All eyes are on Bilbao this weekend as Leinster, Racing 92, the Cardiff Blues and Gloucester contest this season’s European finals.
So, as fans from England, France, Ireland and Wales nervously check into their hastily booked — and pricey — Basque accommodation, we look at where the games will be won and lost.
Player to watch
Champions Cup: Leone Nakarawa (Racing 92). The impossible-to-miss Fijian was not at his gasp-inducing, impossible-offloading best against Munster in last month’s semifinal, but he will have you on the edge of your seat from the moment you realise he’s about to get the ball on Saturday. He’s huge in the lineout, 6-foot-5 of ball-snagging knotweed at the breakdown, has the footwork of a back courtesy of his Sevens experience, and a self-sustaining engine that can take him the entire 80 minutes. Whether he plays at lock or in the back row, he will be a giant-sized handful.
Challenge Cup: Nick Williams (Blues). Forget flash harries like Welsh Rugby Writers’ Player of the Year Josh Navidi, or Young Player of the Year Jarrod Evans. Look to the old men of the club, such as permanently battered, never beaten No. 8 Williams. He will take that ball and crash into opposition ranks, breaking the gainline time and time again. Or he will stand like a man mountain in defence, letting attackers know via the medium of bone-jarring tackles that they will not pass. Williams, now 34, is the beating heart, the driving legs and the never-say-die will of the Blues. Treasure moments like this final with him.
Champions Cup: Leinster vs. Racing, Saturday, 4.45 p.m. (BST)
Johnny Sexton vs. Dan Carter. It’s likely to be your last chance to see two of the greatest 10s of their generation — arguably of any generation — go head to head on the biggest stage in European club rugby. Even if it’s just for part of the game, it’s the stuff of rugby dreams. Age may have wearied Carter, 36, but the years have not entirely condemned him just yet — despite what you may have read elsewhere. And he wants a European Cup winners’ medal before he heads off to the sunset in Japan. In his way stands Leinster and Ireland talisman Sexton, 32, a player not in the business of giving any quarter. Say no more.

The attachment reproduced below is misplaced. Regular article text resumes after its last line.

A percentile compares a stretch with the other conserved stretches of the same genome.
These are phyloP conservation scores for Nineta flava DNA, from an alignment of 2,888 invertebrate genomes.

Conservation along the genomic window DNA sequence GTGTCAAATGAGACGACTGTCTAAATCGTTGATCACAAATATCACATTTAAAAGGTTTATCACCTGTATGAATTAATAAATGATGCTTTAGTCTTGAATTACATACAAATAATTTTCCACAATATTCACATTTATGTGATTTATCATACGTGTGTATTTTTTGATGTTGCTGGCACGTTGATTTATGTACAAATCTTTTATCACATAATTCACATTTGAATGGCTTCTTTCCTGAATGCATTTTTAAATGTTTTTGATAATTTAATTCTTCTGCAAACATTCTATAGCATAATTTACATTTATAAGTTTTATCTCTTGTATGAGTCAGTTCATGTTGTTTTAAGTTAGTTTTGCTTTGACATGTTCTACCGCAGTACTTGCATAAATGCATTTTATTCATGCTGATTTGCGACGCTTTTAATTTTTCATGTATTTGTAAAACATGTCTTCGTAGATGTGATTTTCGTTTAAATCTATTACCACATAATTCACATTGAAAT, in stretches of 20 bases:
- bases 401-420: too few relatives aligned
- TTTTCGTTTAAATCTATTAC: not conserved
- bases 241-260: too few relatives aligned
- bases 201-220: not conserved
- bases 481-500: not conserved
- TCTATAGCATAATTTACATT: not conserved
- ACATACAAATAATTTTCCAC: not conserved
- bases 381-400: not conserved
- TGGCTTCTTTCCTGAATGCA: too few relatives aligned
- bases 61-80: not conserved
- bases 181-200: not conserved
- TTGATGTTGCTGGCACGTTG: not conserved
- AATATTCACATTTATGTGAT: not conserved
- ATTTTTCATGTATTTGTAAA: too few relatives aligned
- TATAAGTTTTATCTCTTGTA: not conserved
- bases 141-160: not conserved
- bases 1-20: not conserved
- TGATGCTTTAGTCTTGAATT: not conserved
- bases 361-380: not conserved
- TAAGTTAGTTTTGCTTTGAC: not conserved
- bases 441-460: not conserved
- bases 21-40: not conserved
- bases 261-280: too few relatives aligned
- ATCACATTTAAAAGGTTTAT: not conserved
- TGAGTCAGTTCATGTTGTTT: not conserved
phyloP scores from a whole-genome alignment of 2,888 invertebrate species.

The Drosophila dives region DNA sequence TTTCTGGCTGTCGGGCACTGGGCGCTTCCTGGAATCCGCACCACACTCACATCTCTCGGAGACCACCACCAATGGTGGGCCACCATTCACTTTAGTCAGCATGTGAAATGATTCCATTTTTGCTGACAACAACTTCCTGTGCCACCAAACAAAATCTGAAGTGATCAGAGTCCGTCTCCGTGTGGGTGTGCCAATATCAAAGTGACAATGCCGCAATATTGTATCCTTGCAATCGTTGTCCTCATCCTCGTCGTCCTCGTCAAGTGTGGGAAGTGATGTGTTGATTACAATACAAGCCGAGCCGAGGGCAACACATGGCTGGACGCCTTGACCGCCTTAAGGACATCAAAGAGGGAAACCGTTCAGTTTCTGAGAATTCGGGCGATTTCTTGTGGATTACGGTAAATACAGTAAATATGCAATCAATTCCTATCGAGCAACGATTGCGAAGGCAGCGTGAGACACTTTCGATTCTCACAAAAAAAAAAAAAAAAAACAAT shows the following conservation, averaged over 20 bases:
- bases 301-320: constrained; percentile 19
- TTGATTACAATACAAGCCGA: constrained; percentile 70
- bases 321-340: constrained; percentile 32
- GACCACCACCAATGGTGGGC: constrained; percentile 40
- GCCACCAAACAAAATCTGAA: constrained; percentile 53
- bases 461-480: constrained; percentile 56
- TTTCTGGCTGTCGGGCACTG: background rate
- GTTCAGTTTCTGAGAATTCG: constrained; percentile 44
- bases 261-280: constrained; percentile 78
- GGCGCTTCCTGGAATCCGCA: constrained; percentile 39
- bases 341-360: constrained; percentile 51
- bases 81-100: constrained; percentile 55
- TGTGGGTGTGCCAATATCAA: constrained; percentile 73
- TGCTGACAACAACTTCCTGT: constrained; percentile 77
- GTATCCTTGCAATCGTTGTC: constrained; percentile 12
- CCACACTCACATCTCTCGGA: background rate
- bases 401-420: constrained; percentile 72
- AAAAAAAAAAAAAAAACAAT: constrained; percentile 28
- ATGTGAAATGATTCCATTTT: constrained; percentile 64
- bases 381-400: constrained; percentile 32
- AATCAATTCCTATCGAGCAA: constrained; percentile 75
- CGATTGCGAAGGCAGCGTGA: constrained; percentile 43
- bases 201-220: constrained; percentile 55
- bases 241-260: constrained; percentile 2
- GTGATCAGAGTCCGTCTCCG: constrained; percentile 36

Challenge Cup: Cardiff vs. Gloucester, Friday, 8 p.m. (BST)
The back-row battle — Navidi, Jenkins and Williams vs. Polledri, Ludlow and Ackermann Jr. — looks especially tasty. Breakdown kings Navidi and Polledri have racked up 18 turnovers between them in the Challenge Cup this season, with the Blues’ dreadlocked flanker so far shading the stat challenge 10-8. Italian rising star Polledri, meanwhile, has justifiably garnered a fair few plaudits of his own, with bullocking charges and a ridiculously near-perfect high tackle rate to add to his nuisance-making abilities at the ruck.
Champions Cup: The scrum. Word is Racing could start with a monstrous pack that weighs in at close to a metric tonne — give or take a kilogram — which wouldn’t so much hint at a penalty-reliant game plan as shake the Earth to its very core with the idea. Such a tactic has its pros and cons. A scrum that size is almost certain to do some serious set-piece damage. But a big pack will also run out of steam, leaving the Top 14 side vulnerable in the final quarter if they haven’t built up a big enough lead. And Leinster will take advantage of any weakness from first whistle to last.
Challenge Cup: Playing style. Johan Ackermann’s Gloucester have an expansive rugby habit which can be thrilling to watch — and they have a tremendous try-scoring record in the Challenge Cup this year. But if they get it wrong and play just a little too fast and loose, as they have too often since the turn of the year, then they could fall to a sucker-punch from an organised Blues side high on confidence after winning eight of their last nine in the PRO14.
Champions Cup: Leinster rightly start as favourites to claim their fourth, Toulouse-equalling, title — and first since 2012. But, with wise triple European title-winning heads Leo Cullen, Cian Healy, Johnny Sexton, Isa Nacewa and Devin Toner in the dressing room they will not fall into the trap of believing the media hype surrounding them coming into the final. Nor will they underestimate their opponents, who have rediscovered the art of competing on two fronts. Two seasons ago, Racing’s Champions Cup final defeat to Saracens prompted a rapid response in the showpiece Top 14 match against Toulon. They’re made of even sterner stuff these days. Even so, it probably won’t be quite enough. Leinster by 7
Challenge Cup: The two sides’ overall domestic records this season are strikingly similar, for all that the Blues’ recent form is better than the Cherry and Whites — with both recording 11 victories and 10 defeats in their respective leagues. Gloucester have by far the better try-scoring record in the Challenge Cup, but breaching that Blues defence will take something a bit special. This is going to be closer than many people think but, in the end, the Premiership side could just shade it. Gloucester by 5